Educators integrating web-based tools in the elementary classroom have all seen that same warning: site blocked. It may be inappropriate content, social media, or even online banking. There are several steps school districts take to protect students. The question is, how much protection is necessary? When does the protection of our students hinder learning? I feel that protection is necessary; until worthwhile learning experiences become inaccessible.
The term used in this debate is “walled garden“. The analogy is that students view only filtered and approved media content. I strongly believe that there needs to be some filtering of content in the elementary school setting. We protect our children every day from inappropriate books and magazines. Why would I not do the same for internet resources? The National Center for Missing and Exploited Children found some interesting results in a recent study.
• One in four regular Internet users younger than 17 was exposed to unwanted sexually oriented pictures online during the past year.
• One in five youths received an online sexual solicitation or approach during the past year.
• One in 17 was threatened or harassed online during the past year.
• One in 33 received an aggressive sexual solicitation online involving offline contact or a request for offline contact during the past year.
Knowing that many children have been exposed to information that is above their maturity level, I feel that filtering of some content is necessary. The main area of concern for me would be pictures and video from unmonitored sites. I consider myself an expert in early childhood education, having been a kindergarten teacher for eleven years and earning two Masters degrees. Thus, I should note that I am not speaking for the junior and senior high setting. I have read research on both sides of the walled garden in this setting, and honestly, I can see pros and cons to either side of the debate. With that in mind, I cannot imagine subjecting my kindergarten students to an open internet search. We have all seen what pops up from seemingly harmless search terms.
However, I do not find it necessary to block social media in the classroom setting. There are tools out there that can be very useful, even in the elementary setting. The good news is, there are often child-approved, social media tools that are quite child-friendly. Students in my setting are not old enough for a Facebook account. However, setting up a blog for them to utilize or an account in Edmodo is very safe. I feel that monitored and assisted use of web-based tools in the classroom is worthwhile. Education World recently interviewed a classroom utilizing blogging as a classroom tool. They found that student engagement and motivation increased dramatically. Students are also able to relate tasks to the real-world: “The fifth-graders are seeing the power of writing as it is displayed on a blog” (Education World 2010).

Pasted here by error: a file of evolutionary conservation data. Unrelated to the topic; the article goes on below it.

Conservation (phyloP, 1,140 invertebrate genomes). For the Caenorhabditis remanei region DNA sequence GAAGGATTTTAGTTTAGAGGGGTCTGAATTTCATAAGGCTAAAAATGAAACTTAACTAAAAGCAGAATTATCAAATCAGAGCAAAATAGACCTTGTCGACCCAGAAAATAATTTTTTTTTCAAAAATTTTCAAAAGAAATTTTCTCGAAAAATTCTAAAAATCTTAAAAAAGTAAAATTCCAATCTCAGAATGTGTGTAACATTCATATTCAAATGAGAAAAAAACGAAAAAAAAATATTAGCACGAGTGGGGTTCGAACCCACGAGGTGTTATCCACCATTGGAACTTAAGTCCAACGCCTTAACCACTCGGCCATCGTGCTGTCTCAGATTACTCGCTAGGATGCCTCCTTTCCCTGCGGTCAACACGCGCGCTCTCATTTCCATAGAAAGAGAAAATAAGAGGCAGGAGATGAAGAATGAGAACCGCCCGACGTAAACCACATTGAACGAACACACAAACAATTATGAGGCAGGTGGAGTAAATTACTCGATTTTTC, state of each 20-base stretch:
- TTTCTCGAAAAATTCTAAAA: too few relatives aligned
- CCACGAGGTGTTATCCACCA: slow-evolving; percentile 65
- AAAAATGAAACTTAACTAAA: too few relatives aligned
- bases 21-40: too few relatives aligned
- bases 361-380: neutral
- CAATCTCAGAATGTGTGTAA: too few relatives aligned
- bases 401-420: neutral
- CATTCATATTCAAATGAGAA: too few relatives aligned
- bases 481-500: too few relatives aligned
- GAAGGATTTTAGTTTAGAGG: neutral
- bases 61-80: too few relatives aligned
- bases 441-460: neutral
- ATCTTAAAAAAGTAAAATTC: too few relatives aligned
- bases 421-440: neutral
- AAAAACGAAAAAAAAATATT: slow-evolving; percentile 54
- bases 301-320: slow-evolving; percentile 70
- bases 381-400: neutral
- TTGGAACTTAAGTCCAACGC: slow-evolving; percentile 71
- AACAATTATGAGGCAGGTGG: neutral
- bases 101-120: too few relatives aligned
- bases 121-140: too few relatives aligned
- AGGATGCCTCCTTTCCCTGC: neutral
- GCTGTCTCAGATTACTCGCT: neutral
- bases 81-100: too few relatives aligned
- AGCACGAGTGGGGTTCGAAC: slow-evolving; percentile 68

I find this level of motivation in my own classroom of five and six-year olds. When we are filming a Podcast or creating a blog post, all students are enthusiastic and ready to help. There is not a single child who sees the social media aspect of learning as a bothersome task. I can easily turn a learning objective into a socially relevant experience that creates an excited group of kindergarteners. I do not see the point to blocking this experience from my children. Rather, I will monitor content, block inappropriate media, and allow the worthwhile tools to meet the needs of my students.
- Education World: Fifth-Graders Soar in the Blogosphere. (n.d.). Retrieved March 6, 2012, from http://www.educationworld.com/a_tech/tech/tech253.shtml
- Internet Safety Month 2010. (n.d.). Retrieved March 6, 2012, from http://www.missingkids.com/missingkids/servlet/PageServlet?LanguageCountry=en_US&PageId=4307
- Walled garden (technology) – Wikipedia, the free encyclopedia. (n.d.). Retrieved March 6, 2012, from http://en.wikipedia.org/wiki/Walled_garden_(technology)
- Education World: Getting Started on the Internet: Safe Surfing. (n.d.). Retrieved March 6, 2012, from http://www.educationworld.com/a_curr/curr073.shtml
- Education World: Social Networking Tips for Teachers. (n.d.). Retrieved March 6, 2012, from http://www.educationworld.com/a_tech/tech/tech256.shtml
- Education World: The Internet Safety Debate. (n.d.). Retrieved March 6, 2012, from http://www.educationworld.com/a_curr/curr070.shtml
- Education World: Using Technology In The Classroom. (n.d.). Retrieved March 6, 2012, from http://www.educationworld.com/a_tech/archives/technology.shtml
- Need to Know: Internet Safety in the Classroom : Internet Safety. (n.d.). Retrieved March 6, 2012, from http://www.surfnetkids.com/go/safety/57/need-to-know-internet-safety-in-the-classroom/
- Privacy Playground. (n.d.). Retrieved March 6, 2012, from http://www.media-awareness.ca/english/games/privacy_playground/
- Social Networking for Kids. (n.d.). Retrieved March 6, 2012, from http://www.commonsensemedia.org/website-lists/social-networking-kids
- Social Networking: TheirSpace | Edutopia. (n.d.). Retrieved March 6, 2012, from http://www.edutopia.org/whats-next-2007-school-social-networking
- TeachersFirst’s Internet Safety Resources. (n.d.). Retrieved March 6, 2012, from http://www.teachersfirst.com/spectopics/safety.cfm
- Webonauts Internet Academy | PBS KIDS GO! (n.d.). Retrieved March 6, 2012, from http://pbskids.org/webonauts/